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House Speaker Nancy Pelosi and Treasury Secretary Steven Mnuchin engaged in another round of stimulus talks Oct. 5 with no sign they are close to a deal, despite the urging of President Donald Trump to get it done.
The two negotiators have maintained talks by telephone since the week of Sept. 28 when they met in person for the first time since early August. They’re attempting to bridge a still-yawning gap between the Democratic $2.2 trillion proposal and a $1.6 trillion White House offer.
While Trump’s infection with COVID-19 and his tweet from the hospital Oct. 3 pressing negotiators to “get it done” had raised hopes that the administration would endorse a bigger package and reach agreement with Democrats, the timeline is increasingly compressed as Election Day looms.
Pelosi and Mnuchin spoke by phone for one hour Oct. 5 and plan to speak again Oct. 6, according to Drew Hammill, a Pelosi spokesman. They discussed spending amounts and will exchange written proposals, Hammill said.
Treasury Secretary Steven Mnuchin has acted as a primary negotiator for the White House. (Drew Angerer/Bloomberg News)
Even if the two sides agree on an outline in the coming days, it would likely take Congress two weeks to write the bill, return from recess, overcome Senate delays and pass the legislation. That would mean weeks more until benefits like the $1,200 direct payments both sides agree on for most Americans hit individuals bank accounts.
The stock market climbed Oct. 5 nevertheless, with the S&P 500 Index up 1.4% as of 12:30 p.m.
White House Chief of Staff Mark Meadows — referred to even in the administration as the “bad cop” operative in the stimulus talks — on Oct. 5 said the president wants the bill to be “fiscally responsible.” That suggested the conservative staffer may still resist a further move toward Pelosi’s bigger package.
“There are a lot of people that continue to hurt, are waiting on stimulus, and the president’s committed to getting a deal done,” Meadows said. “He wants to make sure we move expeditiously — but also in a fiscally responsible manner.”
White House Chief of Staff Mark Meadows has appeared resistant toward Pelosi's bigger stimulus package. (Oliver Contreras/Bloomberg News)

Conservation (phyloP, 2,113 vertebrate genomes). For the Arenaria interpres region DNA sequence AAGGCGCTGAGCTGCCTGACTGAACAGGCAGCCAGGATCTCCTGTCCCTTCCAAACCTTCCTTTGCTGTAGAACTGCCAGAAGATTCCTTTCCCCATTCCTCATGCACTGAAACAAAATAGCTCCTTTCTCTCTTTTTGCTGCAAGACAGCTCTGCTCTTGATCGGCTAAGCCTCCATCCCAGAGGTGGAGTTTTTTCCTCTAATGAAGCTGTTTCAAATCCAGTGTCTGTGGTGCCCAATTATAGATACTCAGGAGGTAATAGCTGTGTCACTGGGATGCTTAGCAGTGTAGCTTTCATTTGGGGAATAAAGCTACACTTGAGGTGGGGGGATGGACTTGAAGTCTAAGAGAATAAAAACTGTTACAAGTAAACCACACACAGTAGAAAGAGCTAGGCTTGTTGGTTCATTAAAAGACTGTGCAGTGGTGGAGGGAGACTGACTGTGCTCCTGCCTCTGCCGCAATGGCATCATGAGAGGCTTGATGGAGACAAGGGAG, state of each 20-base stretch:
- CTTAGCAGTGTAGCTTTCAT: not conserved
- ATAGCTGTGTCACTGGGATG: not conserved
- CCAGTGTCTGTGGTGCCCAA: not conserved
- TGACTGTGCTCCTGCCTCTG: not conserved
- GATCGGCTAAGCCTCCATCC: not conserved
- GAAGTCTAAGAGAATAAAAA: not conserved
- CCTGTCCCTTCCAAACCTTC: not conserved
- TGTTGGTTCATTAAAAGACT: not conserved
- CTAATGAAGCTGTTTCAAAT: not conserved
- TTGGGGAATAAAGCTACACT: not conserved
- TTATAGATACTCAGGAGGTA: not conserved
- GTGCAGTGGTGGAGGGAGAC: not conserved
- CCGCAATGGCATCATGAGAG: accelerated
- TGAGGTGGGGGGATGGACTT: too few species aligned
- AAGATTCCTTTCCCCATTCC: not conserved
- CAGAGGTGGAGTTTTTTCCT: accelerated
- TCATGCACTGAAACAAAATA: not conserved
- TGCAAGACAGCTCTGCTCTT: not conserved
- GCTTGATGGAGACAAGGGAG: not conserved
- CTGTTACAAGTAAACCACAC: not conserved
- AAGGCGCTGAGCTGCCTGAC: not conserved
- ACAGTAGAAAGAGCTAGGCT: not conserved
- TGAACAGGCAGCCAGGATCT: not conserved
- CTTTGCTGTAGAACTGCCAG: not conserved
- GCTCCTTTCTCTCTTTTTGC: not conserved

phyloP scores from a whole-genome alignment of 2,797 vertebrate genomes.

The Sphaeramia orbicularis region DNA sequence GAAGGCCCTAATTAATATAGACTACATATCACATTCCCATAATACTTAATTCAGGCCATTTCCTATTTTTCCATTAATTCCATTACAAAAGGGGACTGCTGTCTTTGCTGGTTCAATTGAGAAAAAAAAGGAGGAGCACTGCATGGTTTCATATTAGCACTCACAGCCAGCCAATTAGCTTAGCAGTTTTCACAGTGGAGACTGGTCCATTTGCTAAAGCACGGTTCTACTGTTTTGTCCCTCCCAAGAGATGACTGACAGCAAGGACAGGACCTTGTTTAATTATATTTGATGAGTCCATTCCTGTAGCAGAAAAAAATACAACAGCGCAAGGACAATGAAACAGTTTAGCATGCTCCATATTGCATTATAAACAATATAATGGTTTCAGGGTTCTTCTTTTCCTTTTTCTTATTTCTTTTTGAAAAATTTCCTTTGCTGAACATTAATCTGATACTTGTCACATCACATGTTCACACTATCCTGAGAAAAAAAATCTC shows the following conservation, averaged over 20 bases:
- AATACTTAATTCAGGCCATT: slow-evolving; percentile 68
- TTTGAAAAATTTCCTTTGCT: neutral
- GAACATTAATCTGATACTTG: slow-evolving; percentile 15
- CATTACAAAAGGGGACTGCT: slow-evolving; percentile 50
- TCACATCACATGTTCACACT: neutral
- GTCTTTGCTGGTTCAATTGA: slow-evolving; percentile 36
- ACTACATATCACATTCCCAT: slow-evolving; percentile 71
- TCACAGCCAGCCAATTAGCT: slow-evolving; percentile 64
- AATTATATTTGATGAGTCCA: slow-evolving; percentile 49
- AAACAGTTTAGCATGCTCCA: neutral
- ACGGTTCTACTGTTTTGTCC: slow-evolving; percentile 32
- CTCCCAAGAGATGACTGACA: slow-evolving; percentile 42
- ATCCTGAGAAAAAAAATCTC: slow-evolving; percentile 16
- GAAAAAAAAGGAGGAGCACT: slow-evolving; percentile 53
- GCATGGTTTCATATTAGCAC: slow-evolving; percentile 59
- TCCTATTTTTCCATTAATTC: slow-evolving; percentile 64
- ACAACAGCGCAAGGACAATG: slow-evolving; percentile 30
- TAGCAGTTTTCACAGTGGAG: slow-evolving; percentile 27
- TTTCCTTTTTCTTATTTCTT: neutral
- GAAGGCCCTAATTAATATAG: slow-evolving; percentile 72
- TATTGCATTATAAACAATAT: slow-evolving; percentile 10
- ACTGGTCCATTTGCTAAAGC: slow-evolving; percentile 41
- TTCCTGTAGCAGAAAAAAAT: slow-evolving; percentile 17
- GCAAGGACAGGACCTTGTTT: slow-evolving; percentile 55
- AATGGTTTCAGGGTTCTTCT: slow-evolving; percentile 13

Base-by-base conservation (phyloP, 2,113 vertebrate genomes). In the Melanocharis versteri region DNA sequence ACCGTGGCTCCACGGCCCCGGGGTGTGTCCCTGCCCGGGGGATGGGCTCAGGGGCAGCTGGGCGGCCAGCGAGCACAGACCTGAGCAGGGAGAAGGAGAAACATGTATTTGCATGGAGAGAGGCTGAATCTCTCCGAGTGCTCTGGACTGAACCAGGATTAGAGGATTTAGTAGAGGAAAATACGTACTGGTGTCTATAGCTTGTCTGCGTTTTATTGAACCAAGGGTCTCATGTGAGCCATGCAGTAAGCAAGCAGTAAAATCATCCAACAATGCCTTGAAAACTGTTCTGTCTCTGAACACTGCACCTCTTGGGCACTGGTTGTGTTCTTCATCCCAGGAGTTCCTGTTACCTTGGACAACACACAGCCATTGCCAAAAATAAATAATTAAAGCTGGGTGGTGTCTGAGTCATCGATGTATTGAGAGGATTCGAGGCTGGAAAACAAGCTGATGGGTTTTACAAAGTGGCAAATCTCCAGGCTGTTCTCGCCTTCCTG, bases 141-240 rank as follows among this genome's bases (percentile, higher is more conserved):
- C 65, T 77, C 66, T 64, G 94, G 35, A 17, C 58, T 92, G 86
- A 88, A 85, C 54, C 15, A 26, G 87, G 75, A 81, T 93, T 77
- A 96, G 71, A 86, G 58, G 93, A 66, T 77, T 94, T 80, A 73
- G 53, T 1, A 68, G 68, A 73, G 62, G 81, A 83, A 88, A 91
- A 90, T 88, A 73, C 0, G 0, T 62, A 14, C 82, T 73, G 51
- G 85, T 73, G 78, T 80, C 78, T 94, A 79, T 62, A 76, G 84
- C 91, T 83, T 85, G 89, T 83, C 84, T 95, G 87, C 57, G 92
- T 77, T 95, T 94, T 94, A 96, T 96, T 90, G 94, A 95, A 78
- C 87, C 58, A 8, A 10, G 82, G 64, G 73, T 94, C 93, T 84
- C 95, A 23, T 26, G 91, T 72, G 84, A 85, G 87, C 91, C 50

Meadows suggested that Pelosi should agree to pass parts of the stimulus in a piecemeal fashion, something she has largely resisted doing, with exceptions for failed attempts to enact airline and Postal Service relief.
Pelosi said Oct. 4 on CBS that an agreement “just depends on if they understand what we have to do to crush the virus.”
The comments were less upbeat than remarks Pelosi made on Oct. 2 suggesting that Trump’s diagnosis would “change the dynamic” of the talks and prompt the GOP to be more generous in its offers.
That thinking helped prompt renewed optimism from investors and analysts alike who had in recent days increasingly abandoned expectations for an agreement by the Nov. 3 election.
“We were close to giving up on our assumption that lawmakers would agree to $1.5 trillion in new fiscal support. But, for the time being we will hold onto this assumption,” wrote Moody’s Analytics economist Mark Zandi in a note to clients Oct. 4.
House Speaker Nancy Pelosi consistently has spoken optimistically about the possibility of a deal. (Stefani Reynolds/Bloomberg News)
The optimism in the equities markets may perversely take pressure off of lawmakers to come to deal, all the more so with the president cheering the market rally. In tweets Oct. 5, he highlighted how 401(k) retirement accounts have swelled thanks to stock price appreciation in his term. The market “is getting ready to break its all-time high,” he tweeted.
In the last major economic catastrophe, the 2008 financial crisis, it took a sudden market meltdown to jolt congressional Republicans into action, at a time when the nation also was weeks away from a presidential election.
The Bush administration’s $700 billion Wall Street bailout plan initially failed in the House, amid overwhelming Republican opposition, triggering a selloff as the vote was underway and a 778-point plunge in the Dow, then the largest one-day point drop in history.
The fear pulsing through markets provoked a furious response against Republican lawmakers, with the normally closely aligned U.S. Chamber of Commerce among those warning it would retaliate against them. By the end of the week, the House passed a revised version of the bailout.
The current standoff comes even as most economists continue to call for a substantial injection of fiscal stimulus to jolt the economy.
“I really think that fiscal policy support is important if we’re going to avoid widespread employment cuts beyond what we’ve already seen,” Federal Reserve Bank of Chicago President Charles Evans said Oct. 5.
Evans also said that the impact of waning fiscal support is already being felt. He spoke three days after a government report showed that monthly payroll gains had slowed sharply in September, to the weakest since the job market began recovering in May.
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